What’s NOT in or “ON” a Ride Engine suit

 

While deciding exactly what material we wanted to use, we discovered that many brands out there have a dirty secret, and it’s literally covering their product. In one form or another, many brands integrate hydrophobic coatings into their suits. This coating essentially helps repel water so suits stay drier and lighter while in use and dry faster afterwards.

The dirty secret- and it’s pretty scary when you stop and think about it- is that the hydrophobic coatings used are toxic chemicals, and these chemicals are not permanently engrained into the material. The coatings, usually perfluorinated compound (PFC) or Polytetrafluoroethylene (PTFE), wear off over time, and guess where they go?

We looked into several options (C8, C6 and C4 compounds, for example) of hydrophobic coatings for Ride Engine suits, and the more research we did the more uncomfortable we felt about using any of the options. We did our due diligence, and in the end the decision was simple: for our brand story, and our personal convictions, putting a chemical coating on our suits that we know will leech into the water over time was simply not an option.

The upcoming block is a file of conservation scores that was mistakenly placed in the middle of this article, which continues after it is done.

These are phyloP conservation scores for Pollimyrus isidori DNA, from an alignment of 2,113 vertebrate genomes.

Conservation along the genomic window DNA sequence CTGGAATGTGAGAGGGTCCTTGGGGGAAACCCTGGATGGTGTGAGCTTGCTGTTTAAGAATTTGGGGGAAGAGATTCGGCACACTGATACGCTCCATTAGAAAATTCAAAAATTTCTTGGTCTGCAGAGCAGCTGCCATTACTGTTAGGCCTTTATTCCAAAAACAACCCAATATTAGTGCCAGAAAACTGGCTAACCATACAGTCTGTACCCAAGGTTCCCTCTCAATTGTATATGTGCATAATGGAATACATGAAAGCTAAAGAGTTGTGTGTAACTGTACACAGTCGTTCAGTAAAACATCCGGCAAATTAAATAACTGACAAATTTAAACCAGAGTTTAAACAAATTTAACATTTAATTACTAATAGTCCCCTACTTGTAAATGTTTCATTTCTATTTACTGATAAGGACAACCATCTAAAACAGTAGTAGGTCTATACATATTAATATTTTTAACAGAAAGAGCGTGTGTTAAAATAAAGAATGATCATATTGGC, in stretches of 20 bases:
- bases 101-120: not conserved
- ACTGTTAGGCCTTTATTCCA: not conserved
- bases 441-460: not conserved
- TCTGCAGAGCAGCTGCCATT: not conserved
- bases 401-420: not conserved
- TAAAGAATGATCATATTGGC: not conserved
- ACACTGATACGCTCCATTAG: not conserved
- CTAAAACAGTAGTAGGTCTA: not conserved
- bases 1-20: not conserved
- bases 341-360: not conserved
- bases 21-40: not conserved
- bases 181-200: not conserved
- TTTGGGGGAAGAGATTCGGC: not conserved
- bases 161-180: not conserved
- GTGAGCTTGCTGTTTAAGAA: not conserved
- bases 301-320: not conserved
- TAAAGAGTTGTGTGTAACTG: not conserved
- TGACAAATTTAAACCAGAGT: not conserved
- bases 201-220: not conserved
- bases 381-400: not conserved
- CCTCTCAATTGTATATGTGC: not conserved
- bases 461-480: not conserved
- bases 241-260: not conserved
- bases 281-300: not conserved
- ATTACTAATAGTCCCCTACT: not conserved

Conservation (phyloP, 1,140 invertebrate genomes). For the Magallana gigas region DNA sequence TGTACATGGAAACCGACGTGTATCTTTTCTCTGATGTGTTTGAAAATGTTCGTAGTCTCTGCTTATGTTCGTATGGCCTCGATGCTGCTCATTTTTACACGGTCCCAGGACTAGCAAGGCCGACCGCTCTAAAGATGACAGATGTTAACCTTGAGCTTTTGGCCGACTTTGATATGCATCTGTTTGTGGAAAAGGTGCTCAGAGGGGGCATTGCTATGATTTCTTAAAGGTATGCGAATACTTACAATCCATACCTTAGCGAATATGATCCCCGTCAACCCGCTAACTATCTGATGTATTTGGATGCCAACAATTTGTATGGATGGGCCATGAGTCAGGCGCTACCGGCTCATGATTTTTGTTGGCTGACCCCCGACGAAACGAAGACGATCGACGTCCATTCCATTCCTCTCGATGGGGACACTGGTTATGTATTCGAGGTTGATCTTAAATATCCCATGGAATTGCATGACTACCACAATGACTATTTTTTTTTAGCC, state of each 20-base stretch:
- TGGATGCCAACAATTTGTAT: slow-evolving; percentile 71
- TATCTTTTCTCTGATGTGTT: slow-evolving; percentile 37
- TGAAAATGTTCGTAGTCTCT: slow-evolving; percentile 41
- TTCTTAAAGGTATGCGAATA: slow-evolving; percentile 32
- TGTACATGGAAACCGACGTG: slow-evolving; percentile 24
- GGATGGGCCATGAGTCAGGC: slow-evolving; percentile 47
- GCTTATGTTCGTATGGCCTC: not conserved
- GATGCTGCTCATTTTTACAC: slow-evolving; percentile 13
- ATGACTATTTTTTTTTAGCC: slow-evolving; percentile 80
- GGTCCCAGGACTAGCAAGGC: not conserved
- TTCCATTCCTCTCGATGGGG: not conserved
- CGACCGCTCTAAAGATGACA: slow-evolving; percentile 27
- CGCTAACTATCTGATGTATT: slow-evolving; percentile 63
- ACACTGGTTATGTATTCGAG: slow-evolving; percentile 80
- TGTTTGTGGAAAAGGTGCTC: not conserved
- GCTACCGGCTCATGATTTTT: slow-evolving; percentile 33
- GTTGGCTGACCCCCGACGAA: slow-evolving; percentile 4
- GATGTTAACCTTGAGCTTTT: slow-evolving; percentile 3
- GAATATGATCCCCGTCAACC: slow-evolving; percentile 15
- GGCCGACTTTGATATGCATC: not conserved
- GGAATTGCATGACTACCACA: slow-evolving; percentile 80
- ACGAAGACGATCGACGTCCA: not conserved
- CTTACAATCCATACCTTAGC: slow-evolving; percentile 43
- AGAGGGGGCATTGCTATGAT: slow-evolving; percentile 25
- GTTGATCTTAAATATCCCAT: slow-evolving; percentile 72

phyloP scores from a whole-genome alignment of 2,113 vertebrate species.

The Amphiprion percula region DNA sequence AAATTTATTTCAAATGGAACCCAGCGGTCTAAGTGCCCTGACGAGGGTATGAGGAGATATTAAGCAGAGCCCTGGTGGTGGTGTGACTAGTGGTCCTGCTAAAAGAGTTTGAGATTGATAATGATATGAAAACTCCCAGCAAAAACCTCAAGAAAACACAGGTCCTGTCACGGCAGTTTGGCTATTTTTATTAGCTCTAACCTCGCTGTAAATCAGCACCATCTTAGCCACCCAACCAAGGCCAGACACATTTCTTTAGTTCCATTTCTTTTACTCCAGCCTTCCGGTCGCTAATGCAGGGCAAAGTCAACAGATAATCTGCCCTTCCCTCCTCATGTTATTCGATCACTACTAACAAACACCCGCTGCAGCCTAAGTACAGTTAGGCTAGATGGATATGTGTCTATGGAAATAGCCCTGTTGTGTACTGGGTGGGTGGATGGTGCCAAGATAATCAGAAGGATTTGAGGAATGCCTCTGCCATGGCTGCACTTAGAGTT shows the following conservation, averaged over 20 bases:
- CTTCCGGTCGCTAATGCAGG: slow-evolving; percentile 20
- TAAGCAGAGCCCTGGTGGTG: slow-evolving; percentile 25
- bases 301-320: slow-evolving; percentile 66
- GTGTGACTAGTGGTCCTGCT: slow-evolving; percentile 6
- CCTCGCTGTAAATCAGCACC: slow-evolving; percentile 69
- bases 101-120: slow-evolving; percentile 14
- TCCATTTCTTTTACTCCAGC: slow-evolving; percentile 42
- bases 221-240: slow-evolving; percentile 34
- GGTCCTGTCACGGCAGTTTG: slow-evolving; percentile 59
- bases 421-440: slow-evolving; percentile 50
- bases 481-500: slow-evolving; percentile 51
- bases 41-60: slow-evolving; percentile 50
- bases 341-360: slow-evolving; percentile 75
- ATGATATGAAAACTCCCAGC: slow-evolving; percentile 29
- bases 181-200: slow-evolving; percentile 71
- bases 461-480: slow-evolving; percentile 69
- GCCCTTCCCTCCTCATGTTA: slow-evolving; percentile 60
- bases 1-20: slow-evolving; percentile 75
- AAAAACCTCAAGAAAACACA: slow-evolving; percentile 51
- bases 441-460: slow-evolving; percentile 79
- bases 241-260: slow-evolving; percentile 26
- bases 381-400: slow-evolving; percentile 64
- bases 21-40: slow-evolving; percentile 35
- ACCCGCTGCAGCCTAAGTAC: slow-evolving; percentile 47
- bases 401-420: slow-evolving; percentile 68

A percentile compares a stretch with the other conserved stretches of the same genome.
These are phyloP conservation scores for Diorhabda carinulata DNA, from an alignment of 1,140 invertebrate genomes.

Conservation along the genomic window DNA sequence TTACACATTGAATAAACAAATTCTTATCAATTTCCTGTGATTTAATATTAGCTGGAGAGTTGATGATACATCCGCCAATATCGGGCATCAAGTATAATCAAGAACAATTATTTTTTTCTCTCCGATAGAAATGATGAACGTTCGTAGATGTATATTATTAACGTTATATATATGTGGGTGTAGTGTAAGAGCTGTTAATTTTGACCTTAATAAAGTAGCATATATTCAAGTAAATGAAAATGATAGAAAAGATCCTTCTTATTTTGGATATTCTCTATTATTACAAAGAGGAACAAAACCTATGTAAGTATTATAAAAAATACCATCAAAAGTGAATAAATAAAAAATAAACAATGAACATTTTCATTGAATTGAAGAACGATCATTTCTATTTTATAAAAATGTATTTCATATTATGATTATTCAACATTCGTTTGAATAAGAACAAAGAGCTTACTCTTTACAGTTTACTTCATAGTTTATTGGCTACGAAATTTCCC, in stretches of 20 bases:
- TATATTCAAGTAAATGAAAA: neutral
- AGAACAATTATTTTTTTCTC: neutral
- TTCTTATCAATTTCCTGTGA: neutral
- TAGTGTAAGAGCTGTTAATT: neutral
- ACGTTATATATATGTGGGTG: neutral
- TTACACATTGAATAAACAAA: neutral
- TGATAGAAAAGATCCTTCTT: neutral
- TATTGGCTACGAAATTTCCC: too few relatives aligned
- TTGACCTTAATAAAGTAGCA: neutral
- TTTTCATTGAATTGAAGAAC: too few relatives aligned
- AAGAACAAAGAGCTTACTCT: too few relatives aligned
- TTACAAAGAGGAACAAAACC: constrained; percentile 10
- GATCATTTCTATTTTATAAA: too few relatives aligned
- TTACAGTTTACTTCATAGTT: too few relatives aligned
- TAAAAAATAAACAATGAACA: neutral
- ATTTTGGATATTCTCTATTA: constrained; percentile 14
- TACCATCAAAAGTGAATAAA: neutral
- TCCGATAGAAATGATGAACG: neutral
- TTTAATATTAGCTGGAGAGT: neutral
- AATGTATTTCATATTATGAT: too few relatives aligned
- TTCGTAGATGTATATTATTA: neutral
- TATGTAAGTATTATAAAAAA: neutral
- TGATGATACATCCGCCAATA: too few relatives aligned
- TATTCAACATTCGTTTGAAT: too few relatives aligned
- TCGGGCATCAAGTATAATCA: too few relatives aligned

We quickly realized that, although effective in the short term, these chemicals were not necessary in creating a truly top-notch wetsuit. There is no substitute for genuine quality and good design.

 

Rather than adding a toxic “sugar coating” to our final product, we focused our efforts on the details that truly do make a great suit, like high-end and tightly-woven materials that naturally reduce water absorption, proper ergonomic design for comfort and mobility, bomber seam technology to seal out water, fleece-lined interiors (when needed) for added warmth and comfort and flush-resistant zippers, to name a few.

Watch a suit repel water without (PFC) or (PTFE) coatings >>